Dr Joachim Nagel talks to students at the Hochschule der Deutschen Bundesbank ©Sascha Ditscher

Bundesbank President Nagel visits the University

For the first time in his role as Bundesbank President, Joachim Nagel visited the Bundesbank’s University of Applied Sciences and spoke to students, lecturers and representatives from the banking sector and the political world about decision-making processes in European monetary policy.

Marginal lending facility, collateral framework, minimum reserves – the technical vocabulary used in monetary policy does not sound particularly thrilling at first, which makes the comparison drawn by Bundesbank President Nagel in his speech at the University of Applied Sciences in Hachenburg all the more surprising. He likened the monetary policy decision-making process, in which experts collate data, models, analyses and forecasts, to a crime novel: “It is not usually possible to discern a sequence of events using just one single clue. However, if all the clues are pieced together correctly, they form a picture,” said Bundesbank President Joachim Nagel. There are, of course, particular challenges in monetary policy, just like in a crime novel, he noted. “Sometimes the clues point in different directions. And sometimes the picture they paint is unclear.

Lecture by Dr Joachim Nagel at the Hochschule der Deutschen Bundesbank ©Sascha Ditscher
Joachim Nagel
President Nagel pointed out that the Eurosystem’s inflation forecasts have shown a rather mixed picture in the past. For many years, the inflation rates forecasted by experts at the euro area central banks tended to be too high; since 2021, the forecasts have tended to underestimate them. President Nagel explained why: “Estimation models are often prone to errors when there are structural breaks. Just like in a crime novel, some clues may be misleading.” After all, he noted, energy prices had picked up markedly even before the outbreak of the war in Ukraine, and the ECB Governing Council had begun to adjust its communication.
At the press conference following the February meeting, ECB President Christine Lagarde stressed that inflation risks had increased,” President Nagel said. “The markets understood and responded to this message.” They anticipated that short-term interest rates would rise over the coming months and that the first increase in the key interest rates would come at an earlier point in time. This also reflected the central importance of communication with the financial markets, President Nagel added. “The aim is to fuel the expectation that the inflation rate will move towards 2% in the medium term.

Mandate shapes the exchange of views


Dr Joachim Nagel at a lecture at the Hochschule der Deutschen Bundesbank on 30.05.2022 ©Sascha Ditscher
Joachim Nagel
The March Governing Council meeting following the outbreak of the war in Ukraine on 24 February was a milestone on the road towards monetary policy normalisation, President Nagel explained. “Ultimately, this meeting marked a turning point in monetary policy.” It was decided at the meeting that the asset purchases would be reduced at a faster pace. In addition, potential interest rate rises after the end of the net asset purchases were announced. The main guiding principle of the ECB Governing Council’s discussions was the central bank’s clear price stability mandate, President Nagel said. “This was at the front and centre of the discussion contributions at the meeting, despite the difficult geopolitical situation with the war in Ukraine and its ramifications.” With this statement President Nagel countered the impression sometimes created in the media that the members of the ECB Governing Council serve national interests.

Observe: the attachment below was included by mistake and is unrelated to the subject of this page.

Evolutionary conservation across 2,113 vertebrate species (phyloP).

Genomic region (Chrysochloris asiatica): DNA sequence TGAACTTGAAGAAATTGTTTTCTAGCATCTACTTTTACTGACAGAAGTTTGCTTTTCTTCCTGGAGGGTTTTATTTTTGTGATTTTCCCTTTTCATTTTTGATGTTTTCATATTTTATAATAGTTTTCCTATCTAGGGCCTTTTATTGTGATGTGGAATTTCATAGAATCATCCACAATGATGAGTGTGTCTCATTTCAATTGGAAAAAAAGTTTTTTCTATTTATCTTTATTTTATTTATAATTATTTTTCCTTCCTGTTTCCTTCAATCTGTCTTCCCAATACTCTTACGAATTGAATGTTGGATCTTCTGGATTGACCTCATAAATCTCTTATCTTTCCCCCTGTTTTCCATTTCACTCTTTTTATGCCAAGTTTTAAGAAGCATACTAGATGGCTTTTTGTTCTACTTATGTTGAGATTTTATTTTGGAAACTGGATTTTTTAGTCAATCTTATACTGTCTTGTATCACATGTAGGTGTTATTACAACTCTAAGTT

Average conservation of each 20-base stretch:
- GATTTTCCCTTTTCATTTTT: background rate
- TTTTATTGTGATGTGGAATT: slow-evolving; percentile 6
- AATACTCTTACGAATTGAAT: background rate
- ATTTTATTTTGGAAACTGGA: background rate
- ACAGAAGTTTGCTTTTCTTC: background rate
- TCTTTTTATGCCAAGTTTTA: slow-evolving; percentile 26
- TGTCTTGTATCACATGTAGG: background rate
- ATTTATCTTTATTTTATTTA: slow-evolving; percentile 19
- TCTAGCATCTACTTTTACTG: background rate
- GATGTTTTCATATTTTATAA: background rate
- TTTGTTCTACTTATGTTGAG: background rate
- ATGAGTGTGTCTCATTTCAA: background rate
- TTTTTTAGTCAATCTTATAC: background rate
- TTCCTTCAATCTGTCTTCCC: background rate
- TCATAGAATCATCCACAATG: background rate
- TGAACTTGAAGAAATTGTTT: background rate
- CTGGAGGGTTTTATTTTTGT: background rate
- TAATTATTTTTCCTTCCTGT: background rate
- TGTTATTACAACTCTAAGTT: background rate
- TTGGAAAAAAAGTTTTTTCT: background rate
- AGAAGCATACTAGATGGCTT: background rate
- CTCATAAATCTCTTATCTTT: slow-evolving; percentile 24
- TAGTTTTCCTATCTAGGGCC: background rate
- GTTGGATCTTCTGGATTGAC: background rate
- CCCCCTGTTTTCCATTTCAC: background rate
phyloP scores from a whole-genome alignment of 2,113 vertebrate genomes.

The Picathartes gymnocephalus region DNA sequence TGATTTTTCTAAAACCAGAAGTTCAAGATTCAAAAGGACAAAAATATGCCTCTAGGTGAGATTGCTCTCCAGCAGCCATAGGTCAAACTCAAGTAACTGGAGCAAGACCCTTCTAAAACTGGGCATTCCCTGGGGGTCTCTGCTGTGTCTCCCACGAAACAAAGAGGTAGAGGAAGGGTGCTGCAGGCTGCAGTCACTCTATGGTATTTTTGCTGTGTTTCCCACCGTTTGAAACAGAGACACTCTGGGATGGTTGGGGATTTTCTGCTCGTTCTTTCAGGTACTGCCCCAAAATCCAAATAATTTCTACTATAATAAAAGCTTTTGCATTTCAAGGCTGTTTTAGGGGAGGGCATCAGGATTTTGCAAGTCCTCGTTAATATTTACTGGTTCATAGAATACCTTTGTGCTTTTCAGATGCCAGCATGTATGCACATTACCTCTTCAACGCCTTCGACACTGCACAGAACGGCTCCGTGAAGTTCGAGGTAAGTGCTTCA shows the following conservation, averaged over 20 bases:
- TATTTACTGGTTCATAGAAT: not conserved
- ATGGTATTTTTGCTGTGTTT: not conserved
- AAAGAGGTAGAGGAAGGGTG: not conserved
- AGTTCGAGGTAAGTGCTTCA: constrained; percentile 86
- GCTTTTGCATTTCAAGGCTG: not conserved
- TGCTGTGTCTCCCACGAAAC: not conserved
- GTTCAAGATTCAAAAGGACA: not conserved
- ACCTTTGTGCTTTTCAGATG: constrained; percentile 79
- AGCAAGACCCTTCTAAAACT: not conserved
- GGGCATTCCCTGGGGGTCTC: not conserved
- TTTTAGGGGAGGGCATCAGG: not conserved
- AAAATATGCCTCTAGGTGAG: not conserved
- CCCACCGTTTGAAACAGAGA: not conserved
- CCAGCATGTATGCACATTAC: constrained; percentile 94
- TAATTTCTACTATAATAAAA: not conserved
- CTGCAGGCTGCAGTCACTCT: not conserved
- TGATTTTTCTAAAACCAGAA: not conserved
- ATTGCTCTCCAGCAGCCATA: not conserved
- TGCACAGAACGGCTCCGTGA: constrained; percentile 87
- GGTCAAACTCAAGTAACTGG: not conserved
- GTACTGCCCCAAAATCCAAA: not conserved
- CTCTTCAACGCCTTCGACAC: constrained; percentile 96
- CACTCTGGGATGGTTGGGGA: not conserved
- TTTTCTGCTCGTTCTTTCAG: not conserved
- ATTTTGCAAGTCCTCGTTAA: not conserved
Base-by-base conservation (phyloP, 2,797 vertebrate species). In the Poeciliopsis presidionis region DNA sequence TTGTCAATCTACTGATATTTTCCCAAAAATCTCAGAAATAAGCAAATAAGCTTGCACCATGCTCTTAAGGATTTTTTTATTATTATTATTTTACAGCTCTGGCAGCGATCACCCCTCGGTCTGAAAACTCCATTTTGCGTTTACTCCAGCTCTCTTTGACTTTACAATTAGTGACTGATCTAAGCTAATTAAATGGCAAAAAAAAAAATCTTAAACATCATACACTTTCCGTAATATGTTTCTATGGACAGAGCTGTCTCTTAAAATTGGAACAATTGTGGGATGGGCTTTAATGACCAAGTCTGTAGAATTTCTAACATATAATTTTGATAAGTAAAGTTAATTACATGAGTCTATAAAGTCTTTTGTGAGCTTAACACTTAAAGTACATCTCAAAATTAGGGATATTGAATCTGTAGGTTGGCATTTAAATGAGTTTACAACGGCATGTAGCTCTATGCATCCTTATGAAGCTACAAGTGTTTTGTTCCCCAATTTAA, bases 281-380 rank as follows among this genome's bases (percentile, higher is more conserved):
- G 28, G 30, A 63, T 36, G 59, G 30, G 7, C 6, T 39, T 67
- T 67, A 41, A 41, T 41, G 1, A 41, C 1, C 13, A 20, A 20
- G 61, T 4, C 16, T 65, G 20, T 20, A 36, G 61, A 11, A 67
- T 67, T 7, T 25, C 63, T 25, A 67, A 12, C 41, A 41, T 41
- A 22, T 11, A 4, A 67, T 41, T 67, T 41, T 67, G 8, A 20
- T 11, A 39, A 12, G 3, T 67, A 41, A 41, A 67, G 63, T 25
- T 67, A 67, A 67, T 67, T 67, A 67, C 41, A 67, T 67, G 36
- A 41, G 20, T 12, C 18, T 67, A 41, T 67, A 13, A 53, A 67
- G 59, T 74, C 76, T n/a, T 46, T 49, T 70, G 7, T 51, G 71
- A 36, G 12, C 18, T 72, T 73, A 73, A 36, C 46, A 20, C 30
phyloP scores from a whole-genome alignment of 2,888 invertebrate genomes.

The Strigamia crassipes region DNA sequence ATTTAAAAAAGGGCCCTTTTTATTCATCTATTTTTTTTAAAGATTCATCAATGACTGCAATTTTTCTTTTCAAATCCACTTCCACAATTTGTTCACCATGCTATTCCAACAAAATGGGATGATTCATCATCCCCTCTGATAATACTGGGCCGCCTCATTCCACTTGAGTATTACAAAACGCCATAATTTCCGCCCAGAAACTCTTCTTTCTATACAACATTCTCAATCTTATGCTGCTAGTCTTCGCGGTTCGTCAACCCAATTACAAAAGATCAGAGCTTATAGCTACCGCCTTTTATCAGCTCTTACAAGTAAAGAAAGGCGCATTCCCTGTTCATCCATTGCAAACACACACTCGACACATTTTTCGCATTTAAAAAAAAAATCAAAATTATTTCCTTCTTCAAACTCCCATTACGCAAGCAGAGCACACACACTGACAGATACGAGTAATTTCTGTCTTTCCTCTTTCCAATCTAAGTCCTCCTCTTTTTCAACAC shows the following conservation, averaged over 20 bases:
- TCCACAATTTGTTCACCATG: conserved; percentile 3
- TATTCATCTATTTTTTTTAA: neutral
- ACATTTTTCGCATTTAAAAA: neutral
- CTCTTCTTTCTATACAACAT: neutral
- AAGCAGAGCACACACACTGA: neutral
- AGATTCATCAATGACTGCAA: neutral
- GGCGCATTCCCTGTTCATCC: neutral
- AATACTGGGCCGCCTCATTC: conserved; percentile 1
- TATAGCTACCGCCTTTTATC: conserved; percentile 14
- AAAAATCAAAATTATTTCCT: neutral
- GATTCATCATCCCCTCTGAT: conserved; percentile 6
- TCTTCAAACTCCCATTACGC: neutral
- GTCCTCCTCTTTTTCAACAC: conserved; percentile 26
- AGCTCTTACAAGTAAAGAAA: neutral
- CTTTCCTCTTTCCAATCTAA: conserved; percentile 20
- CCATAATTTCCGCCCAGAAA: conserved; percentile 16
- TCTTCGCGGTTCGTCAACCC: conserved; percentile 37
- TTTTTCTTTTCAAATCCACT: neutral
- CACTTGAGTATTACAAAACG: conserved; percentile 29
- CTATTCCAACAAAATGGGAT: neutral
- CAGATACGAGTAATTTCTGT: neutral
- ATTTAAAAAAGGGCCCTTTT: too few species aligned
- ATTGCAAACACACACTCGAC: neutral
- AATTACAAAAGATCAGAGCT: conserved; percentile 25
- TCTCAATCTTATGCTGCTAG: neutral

Just another step towards normalisation

 Prices have risen again since the March meeting, which has increased the need for the central bank to take action. The outlook is clear for President Nagel, even if he does not wish to pre-empt the forthcoming Governing Council meeting: “This is now about taking a clear step towards monetary policy normalisation, not tightening the reins, as I have read on occasion.” Looking ahead, the task of reducing the huge volume of excess liquidity – which currently amounts to €4,500 billion following the large-scale asset purchases – would also need to be tackled, President Nagel said. “Prior to the outbreak of the financial crisis, excess liquidity stood at zero. Reducing the large bond holdings will pose a separate challenge,” he explained.

Discussion round on a broad range of topics

In the discussion round that followed, students asked questions about current monetary policy, but also about central bank communication. When asked how he currently assesses communication with the general public, President Nagel responded, “Our topics are difficult to understand – for many people it’s as if we’re speaking a foreign language. But right now, clear, simple language is all the more important because the price increases are affecting many people. However, we still have a steep learning curve ahead of us.

Finally, a more personal question was asked about the amount of sleep the Bundesbank President gets. “It’s not always enough,” President Nagel admitted. “But I knew what I was letting myself in for. The work I do is only possible thanks to the brilliant support I receive from my colleagues.